While responsive design is fast becoming the de facto standard, it also creates new challenges for online businesses, including how to handle images, how to optimize mobile performance and often means sites need to be rebuilt from the ground up with a mobile first approach.

Client-Side Adaptive

Adaptive design builds on the principles of responsive design to deliver user experiences that are targeted at specific devices and contexts. It uses JavaScript to enrich websites with advanced functionality and customization. For example, adaptive websites deliver Retina-quality images only to Retina displays (such as the new iPad) while standard-definition displays receive lower-quality images.

There are two approaches to adaptive design — one where the adaptations occur on the client side, in the user’s browser, and another where the web server does the heavy lifting of detecting various devices and loading the correct template. Examples of client-side adaptive sites include Threadless and ideeli. One of the strengths of the adaptive templating approach is the ability to reuse one set of HTML and JavaScript across devices, simplifying change management and testing.

A client-side adaptive approach means you don’t have to rebuild your site from the ground up. Instead you can build on existing content while still delivering a mobile-responsive layout. For expert developers, this approach also enables you to specifically target particular devices or screen resolutions. For example, for many of Mobify’s online fashion retail clients, 95% of their mobile traffic comes from iPhones. Client-side adaptive means they can optimize specifically for Apple smartphones.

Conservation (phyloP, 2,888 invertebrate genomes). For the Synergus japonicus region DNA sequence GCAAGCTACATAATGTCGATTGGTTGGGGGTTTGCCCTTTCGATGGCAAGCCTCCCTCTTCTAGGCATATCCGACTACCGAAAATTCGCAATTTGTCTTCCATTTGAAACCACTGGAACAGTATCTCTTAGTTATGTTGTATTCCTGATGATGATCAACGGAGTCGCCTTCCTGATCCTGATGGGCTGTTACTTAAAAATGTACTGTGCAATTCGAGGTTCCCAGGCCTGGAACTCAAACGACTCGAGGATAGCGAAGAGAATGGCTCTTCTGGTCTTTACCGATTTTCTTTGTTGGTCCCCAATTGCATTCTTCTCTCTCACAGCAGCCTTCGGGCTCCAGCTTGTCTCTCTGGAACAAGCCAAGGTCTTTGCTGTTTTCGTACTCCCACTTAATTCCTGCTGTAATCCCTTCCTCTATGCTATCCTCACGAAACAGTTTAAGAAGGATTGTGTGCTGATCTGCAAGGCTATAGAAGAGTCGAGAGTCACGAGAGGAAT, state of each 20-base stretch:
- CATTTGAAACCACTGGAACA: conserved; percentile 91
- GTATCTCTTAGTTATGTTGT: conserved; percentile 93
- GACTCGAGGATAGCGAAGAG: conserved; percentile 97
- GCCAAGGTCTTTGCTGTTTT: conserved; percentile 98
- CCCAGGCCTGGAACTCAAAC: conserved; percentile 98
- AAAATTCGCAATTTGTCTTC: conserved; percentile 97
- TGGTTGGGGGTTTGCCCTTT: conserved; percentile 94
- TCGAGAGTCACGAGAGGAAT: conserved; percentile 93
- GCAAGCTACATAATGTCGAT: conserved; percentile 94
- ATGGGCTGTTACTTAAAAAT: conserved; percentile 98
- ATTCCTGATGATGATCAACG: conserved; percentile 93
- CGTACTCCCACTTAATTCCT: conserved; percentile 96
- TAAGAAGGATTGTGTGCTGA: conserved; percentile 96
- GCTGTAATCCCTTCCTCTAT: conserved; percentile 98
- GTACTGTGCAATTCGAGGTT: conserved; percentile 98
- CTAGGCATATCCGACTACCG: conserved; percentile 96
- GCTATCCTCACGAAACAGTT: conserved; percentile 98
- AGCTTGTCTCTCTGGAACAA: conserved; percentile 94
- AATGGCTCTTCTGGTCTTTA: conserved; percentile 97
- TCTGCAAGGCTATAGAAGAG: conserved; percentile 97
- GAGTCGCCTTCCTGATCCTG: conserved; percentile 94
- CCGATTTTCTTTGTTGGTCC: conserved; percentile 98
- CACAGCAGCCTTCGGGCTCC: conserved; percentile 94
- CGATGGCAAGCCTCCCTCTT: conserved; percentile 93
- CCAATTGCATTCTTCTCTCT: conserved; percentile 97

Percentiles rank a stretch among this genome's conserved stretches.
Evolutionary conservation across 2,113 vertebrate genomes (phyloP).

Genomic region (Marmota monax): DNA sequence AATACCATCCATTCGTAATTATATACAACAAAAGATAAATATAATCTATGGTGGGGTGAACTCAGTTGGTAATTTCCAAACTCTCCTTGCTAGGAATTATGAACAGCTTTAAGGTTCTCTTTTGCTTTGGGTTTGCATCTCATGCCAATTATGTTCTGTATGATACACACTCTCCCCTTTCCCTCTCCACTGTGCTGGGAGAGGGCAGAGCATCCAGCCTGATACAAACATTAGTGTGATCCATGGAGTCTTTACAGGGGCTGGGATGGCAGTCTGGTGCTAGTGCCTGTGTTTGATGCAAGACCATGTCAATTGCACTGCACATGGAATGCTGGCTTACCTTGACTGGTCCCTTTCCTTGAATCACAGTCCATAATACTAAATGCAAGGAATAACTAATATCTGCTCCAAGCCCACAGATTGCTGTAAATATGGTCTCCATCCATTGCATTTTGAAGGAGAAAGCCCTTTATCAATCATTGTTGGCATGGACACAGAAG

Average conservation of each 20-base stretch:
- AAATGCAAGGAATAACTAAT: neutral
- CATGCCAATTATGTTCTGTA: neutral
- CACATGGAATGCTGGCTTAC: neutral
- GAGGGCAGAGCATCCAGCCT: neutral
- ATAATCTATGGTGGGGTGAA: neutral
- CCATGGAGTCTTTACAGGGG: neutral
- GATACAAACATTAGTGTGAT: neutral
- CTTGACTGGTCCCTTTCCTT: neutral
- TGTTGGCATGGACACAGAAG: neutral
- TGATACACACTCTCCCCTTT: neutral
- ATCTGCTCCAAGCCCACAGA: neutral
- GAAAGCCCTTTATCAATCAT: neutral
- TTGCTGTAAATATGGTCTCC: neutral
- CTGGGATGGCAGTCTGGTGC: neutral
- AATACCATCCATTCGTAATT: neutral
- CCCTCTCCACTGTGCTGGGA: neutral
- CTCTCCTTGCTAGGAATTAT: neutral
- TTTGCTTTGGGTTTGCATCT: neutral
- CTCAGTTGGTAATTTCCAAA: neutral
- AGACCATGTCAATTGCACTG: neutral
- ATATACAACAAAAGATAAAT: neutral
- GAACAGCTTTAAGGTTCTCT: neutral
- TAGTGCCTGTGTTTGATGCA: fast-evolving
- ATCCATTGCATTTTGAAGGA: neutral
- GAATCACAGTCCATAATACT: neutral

Unlike responsive design, adaptive templates ensure that only the required resources are loaded by the client’s device. Because device and feature detection is shifted to the mobile device itself, CDN networks like Akamai and Edgecast can use most of their caching functionality without disrupting the user experience.

The client-side adaptive approach has a higher barrier to entry than responsive design. Developers need to have a solid grasp of JavaScript to use this technique. It also depends on a site’s existing templates as the foundation. Finally, because the client-side adaptations are a kind of layer on top of your existing code base, you need to maintain them as your site as a whole evolves.

Server-Side Adaptive

We can achieve the server-side adaptive approach in a variety of ways, through server-side plugins and custom user agent detection. Sites that use server-side adaptive include Etsy, One Kings Lane and OnlineShoes.com.

Why choose server-side adaptive? It typically offers distinct templates for each devices, enabling more customization, and it keeps device-detection logic on the server, enabling smaller mobile pages that load faster. Additionally, there are numerous server-side plugins available for common CMSs and eCommerce systems such as Magento.

This approach isn’t for the faint of heart–it typically requires significant changes to your back-end systems, which can result in a lengthy (and costly) implementation. The requirement to manage multiple templates raises ongoing maintenance costs. Finally, this approach can encounter performance issues when servers are under heavy load. When mobile user agent detection is performed on the server, a lot of common caching mechanisms deployed by CDNs like Akamai need to be turned off. This can result in a slower user experience for mobile and desktop visitors.

Of course, many companies are still wrestling with the basics of responsive, and they’re not ready to confront the more sophisticated flavors of adaptive. Increasingly, competition and mobile traffic, however, will drive more and more organizations to kick the tires on all three approaches, and pick the one that works best for their users.